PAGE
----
The Colorado is a long, wide, slow-moving river with few whitewater hazards and plenty of scenery to capture your eye. The section between Austin and Columbus starts inside Austin city limit and continues to Columbus over 155 miles below. Flowing northwest to southeast, the Colorado River is characterized by headwinds that will slow you down and which may make your trip a little less enjoyable. There are numerous access points for putting in and taking out, but some stretches can be many miles between them, so careful trip planning is essential.
The topography along this reach of the Colorado between Smithville and LaGrange is a little different than on sections above. Limestone formations are apparent along the banks. Large cliffs are occasionally seen, as well as fern-lined springs that feed the river. Wide and slow-moving, this reach almost always has plenty of water for a good paddling trip, though strong headwinds can sometimes play havoc with canoes and kayaks, not to mention what they could do to rafts. The heavily-vegetated cut banks contain fossils that many would find interesting. Minor rapids and occasionally swift currents will occasionally be found between Smithville and LaGrange, though the Chicken Ranch at LaGrange is gone ("...they had a lotta nice girls down there...") Numerous creeks feed the river from both sides, a characteristic that is shared by most of the Lower Colorado River below Austin. This section is very scenic, so a camera should be taken.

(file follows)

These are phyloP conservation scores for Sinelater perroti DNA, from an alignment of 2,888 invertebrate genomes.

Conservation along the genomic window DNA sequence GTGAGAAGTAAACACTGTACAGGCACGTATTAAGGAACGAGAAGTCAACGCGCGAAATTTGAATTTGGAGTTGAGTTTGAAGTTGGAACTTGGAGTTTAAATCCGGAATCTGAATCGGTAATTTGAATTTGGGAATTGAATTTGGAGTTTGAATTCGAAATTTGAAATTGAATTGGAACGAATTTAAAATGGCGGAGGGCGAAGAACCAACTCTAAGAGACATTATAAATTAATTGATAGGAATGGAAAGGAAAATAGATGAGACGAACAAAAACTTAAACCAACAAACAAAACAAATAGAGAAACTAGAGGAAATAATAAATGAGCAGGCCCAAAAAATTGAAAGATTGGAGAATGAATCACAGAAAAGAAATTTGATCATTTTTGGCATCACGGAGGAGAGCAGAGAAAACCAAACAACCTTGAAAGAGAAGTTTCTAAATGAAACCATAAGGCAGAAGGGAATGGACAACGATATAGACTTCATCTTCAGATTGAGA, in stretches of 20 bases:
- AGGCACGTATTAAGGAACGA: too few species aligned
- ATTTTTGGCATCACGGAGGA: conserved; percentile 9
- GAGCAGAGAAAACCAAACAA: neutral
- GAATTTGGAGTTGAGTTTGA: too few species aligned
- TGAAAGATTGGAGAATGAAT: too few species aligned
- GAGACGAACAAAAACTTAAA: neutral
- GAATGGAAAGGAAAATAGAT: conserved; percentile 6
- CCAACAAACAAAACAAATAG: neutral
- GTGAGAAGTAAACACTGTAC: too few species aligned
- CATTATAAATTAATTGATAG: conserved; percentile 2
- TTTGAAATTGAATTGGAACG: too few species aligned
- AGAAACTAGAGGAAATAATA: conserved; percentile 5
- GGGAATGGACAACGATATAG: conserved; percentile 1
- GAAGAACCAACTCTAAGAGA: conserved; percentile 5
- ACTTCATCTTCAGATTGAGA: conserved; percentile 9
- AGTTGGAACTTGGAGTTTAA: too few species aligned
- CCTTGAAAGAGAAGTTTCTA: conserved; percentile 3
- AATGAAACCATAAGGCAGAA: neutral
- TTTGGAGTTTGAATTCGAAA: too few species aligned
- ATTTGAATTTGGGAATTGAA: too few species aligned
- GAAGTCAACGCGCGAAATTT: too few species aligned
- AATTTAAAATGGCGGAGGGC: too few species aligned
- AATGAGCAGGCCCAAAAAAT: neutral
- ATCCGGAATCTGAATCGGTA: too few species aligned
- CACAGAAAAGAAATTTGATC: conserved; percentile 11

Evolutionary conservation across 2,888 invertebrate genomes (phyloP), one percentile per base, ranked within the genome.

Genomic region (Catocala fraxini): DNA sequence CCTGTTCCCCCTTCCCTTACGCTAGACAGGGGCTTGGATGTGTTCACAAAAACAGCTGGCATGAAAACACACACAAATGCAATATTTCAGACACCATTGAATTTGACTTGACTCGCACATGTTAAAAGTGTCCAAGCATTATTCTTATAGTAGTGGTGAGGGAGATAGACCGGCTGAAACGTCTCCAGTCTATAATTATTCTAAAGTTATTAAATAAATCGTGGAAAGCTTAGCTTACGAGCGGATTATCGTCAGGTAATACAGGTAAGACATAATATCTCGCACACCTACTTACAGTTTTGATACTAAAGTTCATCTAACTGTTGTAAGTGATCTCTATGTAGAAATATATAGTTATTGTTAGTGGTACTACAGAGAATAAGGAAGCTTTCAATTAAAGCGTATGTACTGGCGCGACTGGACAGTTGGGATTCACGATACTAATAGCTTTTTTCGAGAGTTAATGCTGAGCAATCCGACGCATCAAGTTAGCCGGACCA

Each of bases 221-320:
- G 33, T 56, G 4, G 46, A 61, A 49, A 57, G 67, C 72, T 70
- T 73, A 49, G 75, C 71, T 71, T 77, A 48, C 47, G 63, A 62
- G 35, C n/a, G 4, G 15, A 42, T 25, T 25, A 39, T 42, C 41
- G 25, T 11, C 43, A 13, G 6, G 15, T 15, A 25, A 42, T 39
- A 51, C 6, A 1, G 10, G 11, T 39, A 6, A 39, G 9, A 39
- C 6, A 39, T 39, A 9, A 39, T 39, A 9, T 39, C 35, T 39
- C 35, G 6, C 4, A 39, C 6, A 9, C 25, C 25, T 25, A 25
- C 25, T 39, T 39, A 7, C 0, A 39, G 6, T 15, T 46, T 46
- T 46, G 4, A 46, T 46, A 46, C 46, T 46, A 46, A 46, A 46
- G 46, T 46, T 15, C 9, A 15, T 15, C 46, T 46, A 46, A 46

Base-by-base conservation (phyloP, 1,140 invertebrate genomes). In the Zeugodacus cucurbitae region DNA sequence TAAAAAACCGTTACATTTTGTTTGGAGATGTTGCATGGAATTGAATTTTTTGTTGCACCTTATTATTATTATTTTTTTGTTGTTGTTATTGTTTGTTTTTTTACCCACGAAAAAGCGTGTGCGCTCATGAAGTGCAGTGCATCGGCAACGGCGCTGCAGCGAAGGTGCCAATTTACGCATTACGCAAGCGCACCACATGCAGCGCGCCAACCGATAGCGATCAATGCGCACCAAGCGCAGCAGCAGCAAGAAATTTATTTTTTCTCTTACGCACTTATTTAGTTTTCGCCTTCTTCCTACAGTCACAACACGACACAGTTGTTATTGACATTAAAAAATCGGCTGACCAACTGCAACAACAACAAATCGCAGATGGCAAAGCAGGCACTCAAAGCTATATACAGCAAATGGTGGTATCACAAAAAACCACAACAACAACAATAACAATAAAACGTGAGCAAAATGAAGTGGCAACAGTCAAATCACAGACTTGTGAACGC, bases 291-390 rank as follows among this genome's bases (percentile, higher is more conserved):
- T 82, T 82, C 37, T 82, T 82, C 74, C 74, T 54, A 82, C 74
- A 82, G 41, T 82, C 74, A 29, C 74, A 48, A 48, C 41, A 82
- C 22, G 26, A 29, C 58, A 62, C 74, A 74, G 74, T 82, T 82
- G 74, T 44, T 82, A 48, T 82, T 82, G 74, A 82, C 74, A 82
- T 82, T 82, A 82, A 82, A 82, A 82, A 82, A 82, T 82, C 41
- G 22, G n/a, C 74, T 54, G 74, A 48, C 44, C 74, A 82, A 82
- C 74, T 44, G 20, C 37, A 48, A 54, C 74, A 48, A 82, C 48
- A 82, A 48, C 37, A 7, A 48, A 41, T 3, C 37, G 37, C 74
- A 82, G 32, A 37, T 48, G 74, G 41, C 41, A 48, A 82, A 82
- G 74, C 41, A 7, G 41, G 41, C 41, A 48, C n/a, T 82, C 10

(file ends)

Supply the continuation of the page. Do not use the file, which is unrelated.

The entire length of the Colorado River flows through land steeped in Texas history. Many battlefields of the War for Independence from Mexico lie along this route. Names of people and places that are legendary in Texas history will be seen everywhere. The only major drawback is the lack of commercial liveries and shuttle services - you will need to bring your own boats and gear and arrange your own shuttles.